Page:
Making Excuses

I’ve recently realised that I’m an expert at making excuses. I hadn’t seen this as a problem until recently because I don’t usually make them out loud.

Most of us know that it’s bad form to reply with an excuse when we’re criticised or when we’ve failed someone, and I try to avoid this. But I’ve noticed that the excuse-making often continues in my heart.

Sometimes it’s in situations that don’t really matter. If I made fewer mental excuses when I’m at the gym, I’m sure that my workout would be more effective – ‘I’ve had a tiring day, I’ll go easy on myself’ – but it’s only my physical fitness that is going to suffer!

But where God has been working on my heart lately is in the area of making excuses to him about my sin.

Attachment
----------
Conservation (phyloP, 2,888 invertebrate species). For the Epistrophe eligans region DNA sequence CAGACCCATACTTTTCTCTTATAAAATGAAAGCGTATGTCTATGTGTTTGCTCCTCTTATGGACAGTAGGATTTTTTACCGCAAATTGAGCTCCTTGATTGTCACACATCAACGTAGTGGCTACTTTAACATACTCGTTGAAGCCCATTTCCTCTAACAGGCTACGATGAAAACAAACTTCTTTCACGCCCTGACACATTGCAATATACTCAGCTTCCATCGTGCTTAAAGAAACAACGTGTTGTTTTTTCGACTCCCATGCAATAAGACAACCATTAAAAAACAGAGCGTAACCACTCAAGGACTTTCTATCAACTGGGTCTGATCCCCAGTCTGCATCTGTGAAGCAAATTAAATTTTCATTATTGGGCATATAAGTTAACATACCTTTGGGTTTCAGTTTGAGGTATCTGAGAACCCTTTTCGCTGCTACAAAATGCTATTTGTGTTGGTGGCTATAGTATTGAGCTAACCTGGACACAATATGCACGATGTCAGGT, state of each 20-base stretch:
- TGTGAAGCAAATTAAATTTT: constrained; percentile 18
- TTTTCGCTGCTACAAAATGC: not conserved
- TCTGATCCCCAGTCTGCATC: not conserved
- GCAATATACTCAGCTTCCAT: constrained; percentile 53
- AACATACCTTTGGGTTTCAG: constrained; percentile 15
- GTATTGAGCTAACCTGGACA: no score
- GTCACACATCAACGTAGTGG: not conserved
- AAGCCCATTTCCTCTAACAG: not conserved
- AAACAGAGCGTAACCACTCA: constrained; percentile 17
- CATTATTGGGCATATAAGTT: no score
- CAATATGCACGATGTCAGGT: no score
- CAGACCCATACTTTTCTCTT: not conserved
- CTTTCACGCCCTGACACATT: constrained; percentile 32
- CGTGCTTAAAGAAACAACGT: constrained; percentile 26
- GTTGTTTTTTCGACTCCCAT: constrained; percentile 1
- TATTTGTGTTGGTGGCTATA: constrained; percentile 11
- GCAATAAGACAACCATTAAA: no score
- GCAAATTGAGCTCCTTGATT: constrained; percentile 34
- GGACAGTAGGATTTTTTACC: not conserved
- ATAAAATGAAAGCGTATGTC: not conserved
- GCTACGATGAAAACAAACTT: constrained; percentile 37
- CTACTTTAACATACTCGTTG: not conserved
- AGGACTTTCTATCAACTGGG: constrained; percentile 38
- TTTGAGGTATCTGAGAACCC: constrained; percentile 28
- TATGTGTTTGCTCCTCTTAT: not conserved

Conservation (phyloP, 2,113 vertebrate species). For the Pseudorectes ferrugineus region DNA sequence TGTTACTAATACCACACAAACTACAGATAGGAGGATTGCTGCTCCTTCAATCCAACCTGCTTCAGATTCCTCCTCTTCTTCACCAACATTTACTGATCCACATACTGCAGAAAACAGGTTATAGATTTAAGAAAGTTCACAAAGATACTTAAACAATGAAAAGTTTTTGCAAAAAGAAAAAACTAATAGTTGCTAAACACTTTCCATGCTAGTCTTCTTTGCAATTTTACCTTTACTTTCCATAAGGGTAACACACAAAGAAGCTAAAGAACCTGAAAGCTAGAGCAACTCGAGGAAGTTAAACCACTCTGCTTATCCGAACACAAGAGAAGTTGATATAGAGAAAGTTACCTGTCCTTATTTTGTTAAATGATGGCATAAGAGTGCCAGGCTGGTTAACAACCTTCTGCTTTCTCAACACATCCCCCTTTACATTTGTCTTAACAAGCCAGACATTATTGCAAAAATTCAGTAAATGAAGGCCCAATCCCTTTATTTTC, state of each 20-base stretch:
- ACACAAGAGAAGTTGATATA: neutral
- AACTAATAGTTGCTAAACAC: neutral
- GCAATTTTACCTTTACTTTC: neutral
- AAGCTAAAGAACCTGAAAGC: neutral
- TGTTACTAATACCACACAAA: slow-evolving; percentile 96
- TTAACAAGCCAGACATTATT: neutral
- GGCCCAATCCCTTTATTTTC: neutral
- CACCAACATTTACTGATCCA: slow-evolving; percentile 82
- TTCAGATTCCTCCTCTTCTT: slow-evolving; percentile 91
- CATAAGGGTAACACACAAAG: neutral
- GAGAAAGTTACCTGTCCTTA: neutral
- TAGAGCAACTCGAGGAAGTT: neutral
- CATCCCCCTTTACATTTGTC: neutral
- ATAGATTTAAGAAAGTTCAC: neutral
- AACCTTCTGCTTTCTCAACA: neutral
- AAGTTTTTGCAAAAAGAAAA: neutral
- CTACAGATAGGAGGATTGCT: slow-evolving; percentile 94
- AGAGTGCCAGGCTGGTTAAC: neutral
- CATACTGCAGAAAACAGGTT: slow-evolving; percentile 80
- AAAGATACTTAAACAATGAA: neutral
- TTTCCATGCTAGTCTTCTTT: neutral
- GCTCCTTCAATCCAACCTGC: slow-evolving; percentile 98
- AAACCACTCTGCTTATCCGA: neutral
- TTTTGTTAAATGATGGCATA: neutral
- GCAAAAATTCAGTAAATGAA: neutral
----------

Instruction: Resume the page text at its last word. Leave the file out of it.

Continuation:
No More Excuses

I’m currently reading a book called Openness Unhindered by Rosaria Butterfield, I’d recommend it if you want a challenging and stimulating read. It covers a range of topics to do with identity, sin, and ‘union with Christ’.

Something that the author says about our attitude to sin intersected with the ‘excuse issue’ for me. It made me realise that making excuses becomes a troubling spiritual problem, when our excuses are directed at God with the purpose of minimising or denying our sin. I saw that this is not part of repentance, it actually works against it!

Admission Alone Is Not Confession

Admission of sin says ‘Yes I sinned, but…’

It’s not my fault’, ‘You don’t understand the circumstances’, ‘It’s just who I am’, ‘I’m a victim here’ etc.Blame

I like Butterfield’s blunt summary: ‘Sin is treason, not sinus trouble’. She goes on to say that part of the problem is that we often ask God to see our sin from our point of view. Instead of allowing his word to bring our perspective in line with his sovereign and holy will, as true repentance is worked in our hearts.

Butterfield defines confession like this: ‘to own, acknowledge, or avow, as a crime, a fault, a charge, or a debt.’